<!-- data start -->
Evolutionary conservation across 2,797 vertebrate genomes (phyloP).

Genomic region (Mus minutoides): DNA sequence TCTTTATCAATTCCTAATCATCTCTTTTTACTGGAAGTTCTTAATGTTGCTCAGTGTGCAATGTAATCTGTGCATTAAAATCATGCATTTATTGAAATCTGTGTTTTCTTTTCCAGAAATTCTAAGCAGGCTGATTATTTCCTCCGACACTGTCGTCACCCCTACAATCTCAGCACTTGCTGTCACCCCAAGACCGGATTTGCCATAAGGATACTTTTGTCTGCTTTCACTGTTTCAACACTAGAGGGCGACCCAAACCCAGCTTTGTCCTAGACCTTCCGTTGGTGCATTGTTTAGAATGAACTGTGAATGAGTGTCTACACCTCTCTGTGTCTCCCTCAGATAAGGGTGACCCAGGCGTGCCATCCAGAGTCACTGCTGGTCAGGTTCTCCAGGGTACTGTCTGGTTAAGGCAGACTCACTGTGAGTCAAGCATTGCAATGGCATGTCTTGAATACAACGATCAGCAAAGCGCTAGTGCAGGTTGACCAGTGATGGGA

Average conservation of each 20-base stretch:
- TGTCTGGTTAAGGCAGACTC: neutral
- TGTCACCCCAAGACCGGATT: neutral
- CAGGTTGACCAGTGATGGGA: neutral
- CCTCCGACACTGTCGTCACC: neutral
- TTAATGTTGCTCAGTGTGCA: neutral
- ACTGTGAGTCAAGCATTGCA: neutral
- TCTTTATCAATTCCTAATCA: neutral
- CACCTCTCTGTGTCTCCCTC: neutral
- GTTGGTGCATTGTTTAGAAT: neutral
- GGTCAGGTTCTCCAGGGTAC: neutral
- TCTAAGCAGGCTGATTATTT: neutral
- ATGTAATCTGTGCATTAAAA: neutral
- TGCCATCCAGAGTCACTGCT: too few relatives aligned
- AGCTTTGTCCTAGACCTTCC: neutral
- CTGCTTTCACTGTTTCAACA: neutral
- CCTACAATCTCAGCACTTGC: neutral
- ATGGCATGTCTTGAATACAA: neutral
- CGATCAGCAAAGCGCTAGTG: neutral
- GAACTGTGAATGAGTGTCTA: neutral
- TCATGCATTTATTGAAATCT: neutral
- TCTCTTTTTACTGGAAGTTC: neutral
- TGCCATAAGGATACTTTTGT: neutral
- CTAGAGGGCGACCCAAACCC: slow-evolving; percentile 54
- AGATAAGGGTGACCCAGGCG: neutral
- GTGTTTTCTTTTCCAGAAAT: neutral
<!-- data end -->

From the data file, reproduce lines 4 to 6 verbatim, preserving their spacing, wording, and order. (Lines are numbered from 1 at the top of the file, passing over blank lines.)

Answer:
- TGTCTGGTTAAGGCAGACTC: neutral
- TGTCACCCCAAGACCGGATT: neutral
- CAGGTTGACCAGTGATGGGA: neutral